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Submission close 28 January 2021 – email EPDcustomerservices@act.gov.au

 The proposal provides for 288 apartments in a 16 storey tower on 0.257 hectares. Assuming an average of 2 people per apartment, this extrapolates to 2,241 people per hectare.

 Extremely high density

 High density in the Committee for Sydney’s 2016 report Density Done Well is 600 people per hectare. The benefit of going up is to provide more space around the base of the buildings for public amenity.

 This development takes the whole block. There is no space for people at the base other than footpaths and it appears to focus on yield rather than creating homes in a great setting.  It is not clear where the green space is and where the children will play.

 The application also seeks to purchase the public carpark by direct source. We strongly object to this sale without a plan for the community zoned land to the north of this development. The proposed development utilises this public carpark for its access and the perspective drawing assumes the public carpark belongs to the development providing a false feeling of space. See photo.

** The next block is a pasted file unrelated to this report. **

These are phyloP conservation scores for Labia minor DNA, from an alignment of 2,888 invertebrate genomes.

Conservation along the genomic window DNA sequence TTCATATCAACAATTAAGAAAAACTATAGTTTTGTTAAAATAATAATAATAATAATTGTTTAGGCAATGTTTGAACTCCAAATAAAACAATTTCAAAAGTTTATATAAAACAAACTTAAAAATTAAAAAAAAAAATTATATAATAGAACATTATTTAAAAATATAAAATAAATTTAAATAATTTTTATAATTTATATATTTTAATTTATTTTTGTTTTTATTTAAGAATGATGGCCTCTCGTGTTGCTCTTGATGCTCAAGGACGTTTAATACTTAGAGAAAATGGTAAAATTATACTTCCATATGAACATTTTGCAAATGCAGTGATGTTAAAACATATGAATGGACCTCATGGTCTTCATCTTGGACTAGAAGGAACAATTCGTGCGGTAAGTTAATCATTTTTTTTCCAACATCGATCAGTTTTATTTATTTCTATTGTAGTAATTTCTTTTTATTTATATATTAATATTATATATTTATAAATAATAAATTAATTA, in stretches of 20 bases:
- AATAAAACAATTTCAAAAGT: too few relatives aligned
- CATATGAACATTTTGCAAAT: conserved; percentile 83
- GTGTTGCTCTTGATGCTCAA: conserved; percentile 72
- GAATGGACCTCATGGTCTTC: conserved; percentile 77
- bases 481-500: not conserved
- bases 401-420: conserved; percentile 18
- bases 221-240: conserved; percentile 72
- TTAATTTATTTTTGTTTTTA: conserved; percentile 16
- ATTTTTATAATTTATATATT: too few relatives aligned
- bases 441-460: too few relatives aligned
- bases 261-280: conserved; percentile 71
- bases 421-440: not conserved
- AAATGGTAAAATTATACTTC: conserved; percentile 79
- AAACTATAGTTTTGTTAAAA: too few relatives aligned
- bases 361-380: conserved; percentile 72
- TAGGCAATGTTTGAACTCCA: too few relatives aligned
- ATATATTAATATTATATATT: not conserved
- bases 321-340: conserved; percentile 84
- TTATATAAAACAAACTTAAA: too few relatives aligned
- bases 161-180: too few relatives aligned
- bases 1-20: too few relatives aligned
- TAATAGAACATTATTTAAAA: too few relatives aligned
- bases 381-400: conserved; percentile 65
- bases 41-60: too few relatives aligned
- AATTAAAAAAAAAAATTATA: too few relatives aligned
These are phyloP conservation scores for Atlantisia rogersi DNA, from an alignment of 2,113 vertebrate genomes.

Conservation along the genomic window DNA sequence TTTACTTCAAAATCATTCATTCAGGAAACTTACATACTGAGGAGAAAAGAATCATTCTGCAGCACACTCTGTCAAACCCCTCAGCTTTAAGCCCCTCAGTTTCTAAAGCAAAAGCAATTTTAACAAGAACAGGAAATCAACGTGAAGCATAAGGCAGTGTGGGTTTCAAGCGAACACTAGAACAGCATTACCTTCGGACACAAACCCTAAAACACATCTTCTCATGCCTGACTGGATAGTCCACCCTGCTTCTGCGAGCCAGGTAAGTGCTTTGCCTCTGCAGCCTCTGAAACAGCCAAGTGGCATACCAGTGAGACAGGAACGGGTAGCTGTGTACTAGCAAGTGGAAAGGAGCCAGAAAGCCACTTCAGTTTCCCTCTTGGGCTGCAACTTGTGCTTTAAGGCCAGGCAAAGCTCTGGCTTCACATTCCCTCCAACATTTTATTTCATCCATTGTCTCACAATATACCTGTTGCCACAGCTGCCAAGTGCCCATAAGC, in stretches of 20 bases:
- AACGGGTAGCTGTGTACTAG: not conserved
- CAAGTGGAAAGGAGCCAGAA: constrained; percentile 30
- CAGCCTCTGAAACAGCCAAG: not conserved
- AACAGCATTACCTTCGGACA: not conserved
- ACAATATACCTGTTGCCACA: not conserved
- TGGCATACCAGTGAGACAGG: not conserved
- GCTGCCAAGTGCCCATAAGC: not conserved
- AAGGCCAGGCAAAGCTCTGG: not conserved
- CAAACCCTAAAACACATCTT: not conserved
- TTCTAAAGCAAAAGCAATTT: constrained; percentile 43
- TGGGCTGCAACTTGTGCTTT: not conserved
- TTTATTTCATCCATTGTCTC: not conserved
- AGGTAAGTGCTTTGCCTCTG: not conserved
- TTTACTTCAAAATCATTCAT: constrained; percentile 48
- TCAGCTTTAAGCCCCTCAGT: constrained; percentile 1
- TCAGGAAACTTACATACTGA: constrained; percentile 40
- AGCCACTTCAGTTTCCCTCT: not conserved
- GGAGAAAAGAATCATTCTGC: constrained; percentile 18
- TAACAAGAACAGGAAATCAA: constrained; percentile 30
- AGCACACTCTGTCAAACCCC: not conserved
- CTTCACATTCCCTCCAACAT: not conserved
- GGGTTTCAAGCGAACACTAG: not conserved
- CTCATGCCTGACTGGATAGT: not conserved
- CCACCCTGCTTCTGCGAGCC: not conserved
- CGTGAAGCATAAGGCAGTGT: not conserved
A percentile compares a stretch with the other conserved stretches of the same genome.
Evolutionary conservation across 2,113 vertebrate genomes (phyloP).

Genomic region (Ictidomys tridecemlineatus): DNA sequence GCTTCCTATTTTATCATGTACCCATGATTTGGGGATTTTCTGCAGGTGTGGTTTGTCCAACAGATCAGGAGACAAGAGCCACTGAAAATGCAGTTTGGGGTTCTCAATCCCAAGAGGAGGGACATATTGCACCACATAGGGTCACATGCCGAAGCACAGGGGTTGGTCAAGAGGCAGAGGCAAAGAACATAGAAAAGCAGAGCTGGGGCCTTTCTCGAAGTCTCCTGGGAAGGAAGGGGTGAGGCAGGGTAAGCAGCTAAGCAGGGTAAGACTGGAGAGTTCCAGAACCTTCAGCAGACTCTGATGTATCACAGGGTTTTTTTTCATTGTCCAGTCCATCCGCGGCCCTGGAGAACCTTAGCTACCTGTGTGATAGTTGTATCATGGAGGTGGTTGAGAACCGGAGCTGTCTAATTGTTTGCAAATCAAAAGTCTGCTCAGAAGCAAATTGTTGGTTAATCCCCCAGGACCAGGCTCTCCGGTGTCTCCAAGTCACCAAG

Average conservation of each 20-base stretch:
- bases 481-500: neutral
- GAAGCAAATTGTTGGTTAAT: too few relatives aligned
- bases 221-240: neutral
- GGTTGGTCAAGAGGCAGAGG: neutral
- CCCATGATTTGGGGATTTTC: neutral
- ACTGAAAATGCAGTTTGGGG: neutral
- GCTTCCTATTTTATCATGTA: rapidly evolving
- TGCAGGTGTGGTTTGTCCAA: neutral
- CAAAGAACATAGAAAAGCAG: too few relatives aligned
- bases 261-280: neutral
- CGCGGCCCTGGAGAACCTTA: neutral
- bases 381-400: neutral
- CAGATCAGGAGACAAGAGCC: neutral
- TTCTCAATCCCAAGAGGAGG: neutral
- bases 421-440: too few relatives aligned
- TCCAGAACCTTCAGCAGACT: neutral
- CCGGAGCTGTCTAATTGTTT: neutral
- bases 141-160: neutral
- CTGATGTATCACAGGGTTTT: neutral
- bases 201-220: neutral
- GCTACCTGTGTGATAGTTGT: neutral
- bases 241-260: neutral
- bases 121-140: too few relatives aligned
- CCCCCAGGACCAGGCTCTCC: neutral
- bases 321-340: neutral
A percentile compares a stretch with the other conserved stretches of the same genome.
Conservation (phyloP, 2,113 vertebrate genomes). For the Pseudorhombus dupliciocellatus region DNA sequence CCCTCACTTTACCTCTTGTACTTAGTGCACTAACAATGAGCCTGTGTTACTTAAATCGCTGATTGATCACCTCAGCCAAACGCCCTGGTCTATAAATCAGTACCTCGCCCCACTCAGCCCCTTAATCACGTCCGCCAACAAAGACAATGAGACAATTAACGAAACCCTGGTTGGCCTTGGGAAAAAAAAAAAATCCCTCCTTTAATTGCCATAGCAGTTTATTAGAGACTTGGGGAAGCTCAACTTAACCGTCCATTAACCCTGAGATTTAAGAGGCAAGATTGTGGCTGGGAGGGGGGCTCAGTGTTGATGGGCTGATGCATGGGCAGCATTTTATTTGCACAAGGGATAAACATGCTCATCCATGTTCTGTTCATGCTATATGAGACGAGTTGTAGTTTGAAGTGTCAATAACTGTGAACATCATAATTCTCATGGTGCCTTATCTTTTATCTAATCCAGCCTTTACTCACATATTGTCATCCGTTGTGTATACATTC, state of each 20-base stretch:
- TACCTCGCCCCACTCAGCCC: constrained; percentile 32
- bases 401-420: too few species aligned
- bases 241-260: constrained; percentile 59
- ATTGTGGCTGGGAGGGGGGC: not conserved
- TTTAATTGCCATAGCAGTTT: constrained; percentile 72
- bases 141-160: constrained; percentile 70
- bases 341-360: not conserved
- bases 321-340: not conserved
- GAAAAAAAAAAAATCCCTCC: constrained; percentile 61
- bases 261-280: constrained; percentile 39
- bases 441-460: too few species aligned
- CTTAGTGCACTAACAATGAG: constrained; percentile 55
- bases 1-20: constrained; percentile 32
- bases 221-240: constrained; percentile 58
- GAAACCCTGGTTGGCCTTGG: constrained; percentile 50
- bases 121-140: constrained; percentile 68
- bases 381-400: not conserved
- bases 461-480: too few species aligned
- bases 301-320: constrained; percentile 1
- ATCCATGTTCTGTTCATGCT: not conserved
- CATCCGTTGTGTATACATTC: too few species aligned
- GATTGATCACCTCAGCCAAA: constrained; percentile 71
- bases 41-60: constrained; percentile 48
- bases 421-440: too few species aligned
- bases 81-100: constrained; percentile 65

Public realm and climate change 

 The ACT Climate Change Strategy 2019 – 2025 includes targets for the building industry including Canberra’s Living Infrastructure Plan: Cooling the City. It is not clear how the proposal contributes to mitigating the urban heat island effect and align with the targets for Canberra’s Living Infrastructure such as provision for deep root planting and canopy trees.

 Overshadowing and wind

 The development will:

  • cast a large, slow moving shadow whereas a slender tower development would cast a relatively slim and fast-moving shadow which would minimise the overall impact of overshadowing.
  • add to the ground level wind by creating a 16-storey wall that blocks the prevailing westerly winds leading to wind shear.

 Ground floor

 The interface of the ground floor to the outside public realm is particularly important to create activity.  The functions of the lower floors are critical to establishing the desired character of the ‘living realm’ of the town centre. Car parks should not be allowed on the lower floors.

 Traffic

 The incredibly high-density development sits on the major access road to the retail centre. The traffic currently becomes gridlocked backing up to Melrose Drive.  Access to this development should not feed traffic through streets internal to the town centre that should be shared paths with active fronts.

 This development needs to be reduced in height and bulk to contribute to the livability of the town centre.

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